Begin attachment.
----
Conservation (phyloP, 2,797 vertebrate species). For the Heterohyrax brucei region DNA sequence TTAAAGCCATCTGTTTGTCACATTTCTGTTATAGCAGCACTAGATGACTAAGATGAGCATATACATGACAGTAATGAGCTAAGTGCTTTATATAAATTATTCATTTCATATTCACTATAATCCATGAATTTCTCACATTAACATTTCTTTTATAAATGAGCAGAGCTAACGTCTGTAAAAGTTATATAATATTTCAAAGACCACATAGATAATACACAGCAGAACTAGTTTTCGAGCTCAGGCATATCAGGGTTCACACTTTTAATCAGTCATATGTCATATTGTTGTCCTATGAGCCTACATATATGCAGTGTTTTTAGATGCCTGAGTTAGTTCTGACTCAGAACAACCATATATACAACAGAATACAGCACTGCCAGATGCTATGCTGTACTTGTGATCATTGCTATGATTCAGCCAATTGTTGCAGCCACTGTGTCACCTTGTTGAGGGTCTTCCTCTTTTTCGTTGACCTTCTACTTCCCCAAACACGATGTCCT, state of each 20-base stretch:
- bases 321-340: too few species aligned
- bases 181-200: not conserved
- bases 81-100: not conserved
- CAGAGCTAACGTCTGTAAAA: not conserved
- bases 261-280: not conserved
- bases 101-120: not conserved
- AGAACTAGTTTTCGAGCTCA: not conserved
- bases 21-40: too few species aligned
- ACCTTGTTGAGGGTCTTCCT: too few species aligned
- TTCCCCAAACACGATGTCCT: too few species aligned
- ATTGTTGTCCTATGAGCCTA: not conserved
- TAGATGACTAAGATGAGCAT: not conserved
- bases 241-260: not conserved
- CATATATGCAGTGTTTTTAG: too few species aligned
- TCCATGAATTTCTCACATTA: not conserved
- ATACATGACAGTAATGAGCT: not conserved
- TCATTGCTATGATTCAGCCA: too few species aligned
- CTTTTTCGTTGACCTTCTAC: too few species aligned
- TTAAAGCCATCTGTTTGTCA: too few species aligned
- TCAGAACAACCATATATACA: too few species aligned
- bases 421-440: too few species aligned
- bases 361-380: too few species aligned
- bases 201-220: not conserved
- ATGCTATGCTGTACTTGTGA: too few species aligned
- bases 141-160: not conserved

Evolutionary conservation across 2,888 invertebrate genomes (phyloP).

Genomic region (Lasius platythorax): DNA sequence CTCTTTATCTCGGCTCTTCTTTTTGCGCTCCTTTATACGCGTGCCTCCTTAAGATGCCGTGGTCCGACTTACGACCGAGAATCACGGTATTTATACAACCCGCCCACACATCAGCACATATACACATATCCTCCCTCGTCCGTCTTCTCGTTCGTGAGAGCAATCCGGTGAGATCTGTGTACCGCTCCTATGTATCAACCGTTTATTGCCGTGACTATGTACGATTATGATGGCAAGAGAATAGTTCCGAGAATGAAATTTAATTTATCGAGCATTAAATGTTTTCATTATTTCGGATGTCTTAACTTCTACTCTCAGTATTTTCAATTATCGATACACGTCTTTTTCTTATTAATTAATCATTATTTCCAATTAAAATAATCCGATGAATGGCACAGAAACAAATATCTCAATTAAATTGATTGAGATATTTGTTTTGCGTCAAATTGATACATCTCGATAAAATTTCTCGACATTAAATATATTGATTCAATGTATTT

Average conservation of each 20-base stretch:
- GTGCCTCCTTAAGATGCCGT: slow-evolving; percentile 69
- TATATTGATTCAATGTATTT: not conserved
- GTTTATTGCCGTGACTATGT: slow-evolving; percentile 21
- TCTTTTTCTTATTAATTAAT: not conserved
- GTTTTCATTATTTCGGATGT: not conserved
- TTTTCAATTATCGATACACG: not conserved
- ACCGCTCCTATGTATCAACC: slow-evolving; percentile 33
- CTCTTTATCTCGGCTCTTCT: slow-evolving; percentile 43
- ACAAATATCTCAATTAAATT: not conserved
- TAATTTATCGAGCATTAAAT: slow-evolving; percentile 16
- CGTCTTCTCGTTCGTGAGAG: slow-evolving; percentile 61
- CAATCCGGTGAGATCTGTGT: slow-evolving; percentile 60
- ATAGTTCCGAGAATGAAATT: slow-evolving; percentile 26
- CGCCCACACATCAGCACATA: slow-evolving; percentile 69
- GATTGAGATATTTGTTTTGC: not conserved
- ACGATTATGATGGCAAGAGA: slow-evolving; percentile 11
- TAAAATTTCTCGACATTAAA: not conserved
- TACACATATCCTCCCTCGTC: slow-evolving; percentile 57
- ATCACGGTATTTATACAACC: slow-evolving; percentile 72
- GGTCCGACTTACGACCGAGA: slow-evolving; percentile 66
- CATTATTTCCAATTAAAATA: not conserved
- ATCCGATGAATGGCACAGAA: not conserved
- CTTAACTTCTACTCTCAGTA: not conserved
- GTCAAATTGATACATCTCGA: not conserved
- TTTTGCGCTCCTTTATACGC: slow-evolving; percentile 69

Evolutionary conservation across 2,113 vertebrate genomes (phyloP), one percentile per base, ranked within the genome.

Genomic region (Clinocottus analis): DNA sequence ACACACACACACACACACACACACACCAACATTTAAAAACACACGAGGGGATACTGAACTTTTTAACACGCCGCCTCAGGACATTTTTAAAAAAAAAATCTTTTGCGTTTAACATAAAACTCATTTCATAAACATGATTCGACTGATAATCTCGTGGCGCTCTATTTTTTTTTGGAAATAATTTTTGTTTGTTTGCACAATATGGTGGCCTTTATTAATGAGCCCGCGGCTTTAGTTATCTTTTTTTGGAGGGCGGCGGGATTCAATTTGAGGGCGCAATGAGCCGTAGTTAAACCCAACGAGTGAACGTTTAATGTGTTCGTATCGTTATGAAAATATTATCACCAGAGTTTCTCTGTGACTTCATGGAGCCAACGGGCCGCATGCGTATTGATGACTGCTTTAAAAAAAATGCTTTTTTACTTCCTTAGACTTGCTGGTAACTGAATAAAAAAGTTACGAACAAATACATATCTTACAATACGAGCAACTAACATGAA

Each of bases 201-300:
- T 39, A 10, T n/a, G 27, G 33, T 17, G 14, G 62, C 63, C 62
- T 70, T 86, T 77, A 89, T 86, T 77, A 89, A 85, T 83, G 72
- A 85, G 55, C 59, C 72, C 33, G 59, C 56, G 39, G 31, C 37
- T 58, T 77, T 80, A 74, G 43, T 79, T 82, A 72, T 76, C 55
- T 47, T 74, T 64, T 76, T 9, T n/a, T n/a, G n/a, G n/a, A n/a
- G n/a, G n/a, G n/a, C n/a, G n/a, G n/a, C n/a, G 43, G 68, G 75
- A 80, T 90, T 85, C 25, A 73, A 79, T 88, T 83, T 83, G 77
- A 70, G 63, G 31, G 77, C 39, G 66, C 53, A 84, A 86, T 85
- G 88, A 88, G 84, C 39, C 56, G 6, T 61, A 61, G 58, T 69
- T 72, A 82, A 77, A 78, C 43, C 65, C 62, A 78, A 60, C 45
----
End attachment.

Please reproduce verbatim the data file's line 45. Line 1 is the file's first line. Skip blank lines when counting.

- ACGATTATGATGGCAAGAGA: slow-evolving; percentile 11